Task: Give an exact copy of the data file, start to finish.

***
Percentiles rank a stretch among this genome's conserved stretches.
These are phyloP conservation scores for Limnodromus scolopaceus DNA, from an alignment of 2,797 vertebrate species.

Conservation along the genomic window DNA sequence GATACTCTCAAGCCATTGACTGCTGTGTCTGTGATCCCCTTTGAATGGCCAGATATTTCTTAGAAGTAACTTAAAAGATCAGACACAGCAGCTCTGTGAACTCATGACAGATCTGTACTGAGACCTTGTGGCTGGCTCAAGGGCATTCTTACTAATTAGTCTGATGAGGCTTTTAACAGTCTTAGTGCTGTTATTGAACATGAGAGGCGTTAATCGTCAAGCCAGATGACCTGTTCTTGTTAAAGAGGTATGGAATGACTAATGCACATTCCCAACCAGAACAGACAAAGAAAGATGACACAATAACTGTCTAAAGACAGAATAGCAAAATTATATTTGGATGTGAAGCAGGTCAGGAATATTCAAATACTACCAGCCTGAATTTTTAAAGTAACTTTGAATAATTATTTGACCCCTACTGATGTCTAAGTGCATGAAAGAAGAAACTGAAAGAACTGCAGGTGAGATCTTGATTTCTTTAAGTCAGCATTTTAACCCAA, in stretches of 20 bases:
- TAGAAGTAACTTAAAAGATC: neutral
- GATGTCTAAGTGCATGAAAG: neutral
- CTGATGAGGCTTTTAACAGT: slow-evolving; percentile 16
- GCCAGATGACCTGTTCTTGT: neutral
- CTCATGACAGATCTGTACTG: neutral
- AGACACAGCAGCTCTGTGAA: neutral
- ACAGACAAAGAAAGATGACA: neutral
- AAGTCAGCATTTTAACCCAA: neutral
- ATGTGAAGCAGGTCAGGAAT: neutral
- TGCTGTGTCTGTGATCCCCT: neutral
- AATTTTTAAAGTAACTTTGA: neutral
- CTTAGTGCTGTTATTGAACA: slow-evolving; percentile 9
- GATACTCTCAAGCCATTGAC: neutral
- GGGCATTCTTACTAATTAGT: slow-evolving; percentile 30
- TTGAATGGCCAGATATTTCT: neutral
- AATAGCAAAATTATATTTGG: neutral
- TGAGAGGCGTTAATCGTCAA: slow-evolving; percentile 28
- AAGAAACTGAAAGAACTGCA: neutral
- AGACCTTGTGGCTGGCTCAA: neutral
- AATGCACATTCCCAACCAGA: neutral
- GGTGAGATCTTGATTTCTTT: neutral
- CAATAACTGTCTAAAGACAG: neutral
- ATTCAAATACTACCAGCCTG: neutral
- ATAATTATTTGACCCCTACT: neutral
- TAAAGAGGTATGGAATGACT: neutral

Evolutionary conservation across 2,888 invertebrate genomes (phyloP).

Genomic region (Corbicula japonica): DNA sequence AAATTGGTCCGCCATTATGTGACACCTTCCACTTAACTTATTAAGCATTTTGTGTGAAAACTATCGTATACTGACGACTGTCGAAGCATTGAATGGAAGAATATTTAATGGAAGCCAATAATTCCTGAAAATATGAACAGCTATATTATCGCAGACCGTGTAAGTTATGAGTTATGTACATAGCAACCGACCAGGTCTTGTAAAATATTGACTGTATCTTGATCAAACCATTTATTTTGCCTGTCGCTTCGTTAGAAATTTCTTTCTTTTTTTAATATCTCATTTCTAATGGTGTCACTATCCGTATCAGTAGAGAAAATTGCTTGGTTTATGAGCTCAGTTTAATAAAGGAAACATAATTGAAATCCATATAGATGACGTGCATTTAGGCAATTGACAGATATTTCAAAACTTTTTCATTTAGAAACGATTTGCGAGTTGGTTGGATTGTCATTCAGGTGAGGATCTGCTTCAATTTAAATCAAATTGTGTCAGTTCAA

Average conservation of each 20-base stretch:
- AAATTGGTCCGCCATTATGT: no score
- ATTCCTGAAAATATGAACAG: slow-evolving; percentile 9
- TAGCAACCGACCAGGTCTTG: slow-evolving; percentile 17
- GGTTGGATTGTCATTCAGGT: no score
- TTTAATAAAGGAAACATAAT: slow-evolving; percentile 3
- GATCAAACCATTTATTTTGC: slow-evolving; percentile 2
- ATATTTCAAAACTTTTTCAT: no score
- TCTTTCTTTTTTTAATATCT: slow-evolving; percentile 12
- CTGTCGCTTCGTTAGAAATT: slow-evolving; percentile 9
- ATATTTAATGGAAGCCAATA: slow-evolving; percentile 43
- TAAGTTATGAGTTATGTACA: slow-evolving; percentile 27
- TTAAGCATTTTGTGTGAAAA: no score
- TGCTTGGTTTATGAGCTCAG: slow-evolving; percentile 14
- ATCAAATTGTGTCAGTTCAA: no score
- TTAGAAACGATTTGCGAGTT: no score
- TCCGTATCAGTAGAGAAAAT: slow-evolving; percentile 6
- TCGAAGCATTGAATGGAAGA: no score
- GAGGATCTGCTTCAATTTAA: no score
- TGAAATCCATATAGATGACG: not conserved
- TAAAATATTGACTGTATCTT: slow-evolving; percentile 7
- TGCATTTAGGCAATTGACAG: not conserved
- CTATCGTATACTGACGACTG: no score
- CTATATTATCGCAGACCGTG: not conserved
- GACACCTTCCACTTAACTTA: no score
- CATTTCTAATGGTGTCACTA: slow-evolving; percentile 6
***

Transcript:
Percentiles rank a stretch among this genome's conserved stretches.
These are phyloP conservation scores for Limnodromus scolopaceus DNA, from an alignment of 2,797 vertebrate species.

Conservation along the genomic window DNA sequence GATACTCTCAAGCCATTGACTGCTGTGTCTGTGATCCCCTTTGAATGGCCAGATATTTCTTAGAAGTAACTTAAAAGATCAGACACAGCAGCTCTGTGAACTCATGACAGATCTGTACTGAGACCTTGTGGCTGGCTCAAGGGCATTCTTACTAATTAGTCTGATGAGGCTTTTAACAGTCTTAGTGCTGTTATTGAACATGAGAGGCGTTAATCGTCAAGCCAGATGACCTGTTCTTGTTAAAGAGGTATGGAATGACTAATGCACATTCCCAACCAGAACAGACAAAGAAAGATGACACAATAACTGTCTAAAGACAGAATAGCAAAATTATATTTGGATGTGAAGCAGGTCAGGAATATTCAAATACTACCAGCCTGAATTTTTAAAGTAACTTTGAATAATTATTTGACCCCTACTGATGTCTAAGTGCATGAAAGAAGAAACTGAAAGAACTGCAGGTGAGATCTTGATTTCTTTAAGTCAGCATTTTAACCCAA, in stretches of 20 bases:
- TAGAAGTAACTTAAAAGATC: neutral
- GATGTCTAAGTGCATGAAAG: neutral
- CTGATGAGGCTTTTAACAGT: slow-evolving; percentile 16
- GCCAGATGACCTGTTCTTGT: neutral
- CTCATGACAGATCTGTACTG: neutral
- AGACACAGCAGCTCTGTGAA: neutral
- ACAGACAAAGAAAGATGACA: neutral
- AAGTCAGCATTTTAACCCAA: neutral
- ATGTGAAGCAGGTCAGGAAT: neutral
- TGCTGTGTCTGTGATCCCCT: neutral
- AATTTTTAAAGTAACTTTGA: neutral
- CTTAGTGCTGTTATTGAACA: slow-evolving; percentile 9
- GATACTCTCAAGCCATTGAC: neutral
- GGGCATTCTTACTAATTAGT: slow-evolving; percentile 30
- TTGAATGGCCAGATATTTCT: neutral
- AATAGCAAAATTATATTTGG: neutral
- TGAGAGGCGTTAATCGTCAA: slow-evolving; percentile 28
- AAGAAACTGAAAGAACTGCA: neutral
- AGACCTTGTGGCTGGCTCAA: neutral
- AATGCACATTCCCAACCAGA: neutral
- GGTGAGATCTTGATTTCTTT: neutral
- CAATAACTGTCTAAAGACAG: neutral
- ATTCAAATACTACCAGCCTG: neutral
- ATAATTATTTGACCCCTACT: neutral
- TAAAGAGGTATGGAATGACT: neutral

Evolutionary conservation across 2,888 invertebrate genomes (phyloP).

Genomic region (Corbicula japonica): DNA sequence AAATTGGTCCGCCATTATGTGACACCTTCCACTTAACTTATTAAGCATTTTGTGTGAAAACTATCGTATACTGACGACTGTCGAAGCATTGAATGGAAGAATATTTAATGGAAGCCAATAATTCCTGAAAATATGAACAGCTATATTATCGCAGACCGTGTAAGTTATGAGTTATGTACATAGCAACCGACCAGGTCTTGTAAAATATTGACTGTATCTTGATCAAACCATTTATTTTGCCTGTCGCTTCGTTAGAAATTTCTTTCTTTTTTTAATATCTCATTTCTAATGGTGTCACTATCCGTATCAGTAGAGAAAATTGCTTGGTTTATGAGCTCAGTTTAATAAAGGAAACATAATTGAAATCCATATAGATGACGTGCATTTAGGCAATTGACAGATATTTCAAAACTTTTTCATTTAGAAACGATTTGCGAGTTGGTTGGATTGTCATTCAGGTGAGGATCTGCTTCAATTTAAATCAAATTGTGTCAGTTCAA

Average conservation of each 20-base stretch:
- AAATTGGTCCGCCATTATGT: no score
- ATTCCTGAAAATATGAACAG: slow-evolving; percentile 9
- TAGCAACCGACCAGGTCTTG: slow-evolving; percentile 17
- GGTTGGATTGTCATTCAGGT: no score
- TTTAATAAAGGAAACATAAT: slow-evolving; percentile 3
- GATCAAACCATTTATTTTGC: slow-evolving; percentile 2
- ATATTTCAAAACTTTTTCAT: no score
- TCTTTCTTTTTTTAATATCT: slow-evolving; percentile 12
- CTGTCGCTTCGTTAGAAATT: slow-evolving; percentile 9
- ATATTTAATGGAAGCCAATA: slow-evolving; percentile 43
- TAAGTTATGAGTTATGTACA: slow-evolving; percentile 27
- TTAAGCATTTTGTGTGAAAA: no score
- TGCTTGGTTTATGAGCTCAG: slow-evolving; percentile 14
- ATCAAATTGTGTCAGTTCAA: no score
- TTAGAAACGATTTGCGAGTT: no score
- TCCGTATCAGTAGAGAAAAT: slow-evolving; percentile 6
- TCGAAGCATTGAATGGAAGA: no score
- GAGGATCTGCTTCAATTTAA: no score
- TGAAATCCATATAGATGACG: not conserved
- TAAAATATTGACTGTATCTT: slow-evolving; percentile 7
- TGCATTTAGGCAATTGACAG: not conserved
- CTATCGTATACTGACGACTG: no score
- CTATATTATCGCAGACCGTG: not conserved
- GACACCTTCCACTTAACTTA: no score
- CATTTCTAATGGTGTCACTA: slow-evolving; percentile 6